Arcadia Boutique’sEco-Friendly Fashion

Sweatshops and CSR

One of the guiding principles of good business sense is that you need to be able to produce goods or services at a certain cost in order to maximize your profit. After all, you can only maintain a certain price range that your target consumers are willing to pay for.

Many industries, including fashion, opt to outsource their production to developing countries. This is a good business practice for them because they can keep production costs to a minimum while their profit margins stay put. It is no secret that developing countries attract businesses in other parts of the world because of the cheap labor they offer, and big businesses are more than willing to take hold of this advantage.

Speed and bulk at a fraction of the cost
Production in third-world countries is preferred over their home countries because of the sheer difference in minimum wages. If they were to produce at their home country, they would often have to deal with unions that negotiate wages and also shorter maximum working hours. These conditions allow foreign investors to hire thousands of employees to fill production lines.

In contrast, living wages in developing countries are a pittance once you factor in the exchange rate of their currencies. These countries have also made it more attractive for business entities because they have institutionalised low minimum wages and could very well be tax havens as well. This is aside from the fact that these countries already have very low standards of living to start with.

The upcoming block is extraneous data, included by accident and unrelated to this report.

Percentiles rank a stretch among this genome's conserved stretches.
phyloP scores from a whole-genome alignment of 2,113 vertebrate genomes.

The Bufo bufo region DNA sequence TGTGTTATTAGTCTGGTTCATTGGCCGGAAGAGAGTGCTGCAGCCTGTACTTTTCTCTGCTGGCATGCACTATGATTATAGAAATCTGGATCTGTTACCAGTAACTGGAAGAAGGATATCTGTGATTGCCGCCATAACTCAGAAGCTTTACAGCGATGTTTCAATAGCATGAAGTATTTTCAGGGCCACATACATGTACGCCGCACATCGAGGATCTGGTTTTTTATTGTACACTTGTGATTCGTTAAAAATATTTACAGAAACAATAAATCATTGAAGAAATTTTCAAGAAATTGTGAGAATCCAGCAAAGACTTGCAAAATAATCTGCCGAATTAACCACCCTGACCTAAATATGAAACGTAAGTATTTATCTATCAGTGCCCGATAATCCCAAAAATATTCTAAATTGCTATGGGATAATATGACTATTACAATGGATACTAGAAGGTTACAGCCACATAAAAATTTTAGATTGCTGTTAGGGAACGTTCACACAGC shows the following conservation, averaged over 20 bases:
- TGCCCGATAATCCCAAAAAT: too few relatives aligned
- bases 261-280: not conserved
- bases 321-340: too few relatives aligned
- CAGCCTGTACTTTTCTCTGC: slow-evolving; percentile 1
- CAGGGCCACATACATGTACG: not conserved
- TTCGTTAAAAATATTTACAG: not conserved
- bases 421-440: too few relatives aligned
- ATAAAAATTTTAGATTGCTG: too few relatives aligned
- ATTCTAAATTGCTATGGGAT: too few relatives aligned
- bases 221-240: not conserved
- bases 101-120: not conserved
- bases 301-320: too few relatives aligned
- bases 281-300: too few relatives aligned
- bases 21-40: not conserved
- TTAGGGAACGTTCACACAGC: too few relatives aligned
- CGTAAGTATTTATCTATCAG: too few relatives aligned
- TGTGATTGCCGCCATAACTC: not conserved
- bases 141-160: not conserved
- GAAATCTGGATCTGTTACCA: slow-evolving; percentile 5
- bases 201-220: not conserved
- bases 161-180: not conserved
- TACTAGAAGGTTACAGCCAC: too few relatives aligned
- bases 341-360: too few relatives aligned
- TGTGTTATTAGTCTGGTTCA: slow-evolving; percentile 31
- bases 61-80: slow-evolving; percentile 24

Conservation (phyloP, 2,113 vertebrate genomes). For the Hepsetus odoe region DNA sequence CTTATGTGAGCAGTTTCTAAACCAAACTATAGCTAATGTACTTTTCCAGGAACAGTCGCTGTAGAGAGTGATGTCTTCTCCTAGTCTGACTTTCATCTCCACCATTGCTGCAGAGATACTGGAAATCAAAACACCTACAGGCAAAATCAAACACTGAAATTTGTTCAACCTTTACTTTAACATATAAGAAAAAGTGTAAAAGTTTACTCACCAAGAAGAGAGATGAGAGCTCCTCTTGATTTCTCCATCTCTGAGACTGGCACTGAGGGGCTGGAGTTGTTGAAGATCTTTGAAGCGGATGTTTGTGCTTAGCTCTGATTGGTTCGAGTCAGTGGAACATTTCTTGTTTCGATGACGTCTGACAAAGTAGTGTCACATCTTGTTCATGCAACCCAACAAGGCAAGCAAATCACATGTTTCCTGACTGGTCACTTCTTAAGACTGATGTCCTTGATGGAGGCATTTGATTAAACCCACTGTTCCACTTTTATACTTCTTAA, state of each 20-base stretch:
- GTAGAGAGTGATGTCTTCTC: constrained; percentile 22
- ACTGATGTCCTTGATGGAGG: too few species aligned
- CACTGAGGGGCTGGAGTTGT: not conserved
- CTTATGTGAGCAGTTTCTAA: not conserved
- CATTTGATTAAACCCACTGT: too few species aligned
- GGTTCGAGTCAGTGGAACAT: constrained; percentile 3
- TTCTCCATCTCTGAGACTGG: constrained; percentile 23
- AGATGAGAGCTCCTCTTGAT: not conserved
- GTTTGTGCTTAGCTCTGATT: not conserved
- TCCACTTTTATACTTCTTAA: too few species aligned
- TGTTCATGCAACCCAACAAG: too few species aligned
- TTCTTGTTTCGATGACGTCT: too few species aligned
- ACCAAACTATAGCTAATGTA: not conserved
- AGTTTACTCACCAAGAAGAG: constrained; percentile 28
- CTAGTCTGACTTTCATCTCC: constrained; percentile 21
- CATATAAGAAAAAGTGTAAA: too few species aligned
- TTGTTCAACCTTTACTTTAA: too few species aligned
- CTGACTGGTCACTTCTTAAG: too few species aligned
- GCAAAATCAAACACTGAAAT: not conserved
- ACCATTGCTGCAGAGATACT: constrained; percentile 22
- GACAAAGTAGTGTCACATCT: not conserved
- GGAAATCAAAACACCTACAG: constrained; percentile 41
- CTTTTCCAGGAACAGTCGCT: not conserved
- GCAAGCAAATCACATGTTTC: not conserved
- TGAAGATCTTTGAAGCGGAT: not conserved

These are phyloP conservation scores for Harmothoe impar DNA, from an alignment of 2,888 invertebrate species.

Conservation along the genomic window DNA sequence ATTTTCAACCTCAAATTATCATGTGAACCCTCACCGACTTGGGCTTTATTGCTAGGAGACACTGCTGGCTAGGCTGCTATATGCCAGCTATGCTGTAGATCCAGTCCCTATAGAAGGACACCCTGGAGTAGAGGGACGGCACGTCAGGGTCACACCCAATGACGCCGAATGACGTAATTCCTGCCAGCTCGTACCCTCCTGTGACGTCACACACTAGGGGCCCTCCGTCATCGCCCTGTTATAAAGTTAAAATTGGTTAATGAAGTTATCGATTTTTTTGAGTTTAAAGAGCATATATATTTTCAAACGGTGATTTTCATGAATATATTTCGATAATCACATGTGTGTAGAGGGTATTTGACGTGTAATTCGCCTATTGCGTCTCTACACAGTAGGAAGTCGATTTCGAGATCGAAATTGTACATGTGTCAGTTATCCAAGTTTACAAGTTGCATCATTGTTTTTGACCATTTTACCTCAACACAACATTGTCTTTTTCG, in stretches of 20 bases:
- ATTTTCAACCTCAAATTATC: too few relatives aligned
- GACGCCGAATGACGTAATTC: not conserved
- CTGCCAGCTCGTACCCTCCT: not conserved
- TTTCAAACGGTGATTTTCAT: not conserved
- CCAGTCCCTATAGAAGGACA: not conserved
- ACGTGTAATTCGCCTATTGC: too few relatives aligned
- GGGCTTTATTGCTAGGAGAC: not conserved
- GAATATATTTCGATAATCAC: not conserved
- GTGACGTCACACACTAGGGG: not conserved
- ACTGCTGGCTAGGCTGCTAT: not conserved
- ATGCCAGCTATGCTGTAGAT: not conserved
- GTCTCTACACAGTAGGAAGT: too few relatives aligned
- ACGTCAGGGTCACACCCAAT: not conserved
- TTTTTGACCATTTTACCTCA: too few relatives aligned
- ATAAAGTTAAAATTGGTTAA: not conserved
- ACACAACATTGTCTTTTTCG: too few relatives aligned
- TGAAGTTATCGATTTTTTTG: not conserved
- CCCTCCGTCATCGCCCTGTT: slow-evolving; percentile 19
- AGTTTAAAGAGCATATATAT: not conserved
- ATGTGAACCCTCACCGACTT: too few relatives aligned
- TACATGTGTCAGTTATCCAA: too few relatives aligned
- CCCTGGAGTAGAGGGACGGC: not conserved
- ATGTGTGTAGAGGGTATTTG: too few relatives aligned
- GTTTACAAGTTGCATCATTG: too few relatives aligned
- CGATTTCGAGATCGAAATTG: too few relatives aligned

Loose regulations
Another reason that attracts foreign-based businesses is the fact that that governmental regulations in the developing countries are very lax. Aside from tax cuts, the foreign investors are given more leeway since they bring in the much-needed dollars or euros to prop up the local economy.

It is often the case that the work areas of these employees would not even pass the most basic requirements of a safe workplace in the home countries of their employers. That is why these factories have been called sweatshops because workers are often subjected to subhuman conditions.

The start of changes
There have been massive changes in how these companies conduct their business. This has largely been because of the Rana Plaza factory incident in Bangladesh. Over a thousand factory workers were killed when their building collapsed. It was reported that the workers were forced to come in for work to produce the garments for clients despite their misgivings. There were huge cracks seen all around the building structure prior to the collapse, but owners opted to ignore the warnings.

After this incident, there was a wave of anger felt by consumers. They felt they were betrayed into thinking that what they bought came from places where workers were at least happy to be employed in.

What they do now
To manage the backlash, most of the companies have vowed to produce their products in an ethical manner. They have signed accords with labor organisations that made public the full list of their contractors all throughout their supply chain. This made sure that it was easier to make full audits and assessments of their partner companies be made by external inspectors.

Many companies have also vowed to source their raw materials only from producers who engage in sustainable behaviours. They also now partner with companies that provide employment to workers with just compensation. The sweatshop issues of the fashion industry are still far from being a thing of the past. There are still many brands that do not conform to sustainable standards. It is up to the consumer to call out these companies to show that such acts will not be tolerated even by those who have been most loyal to their brands.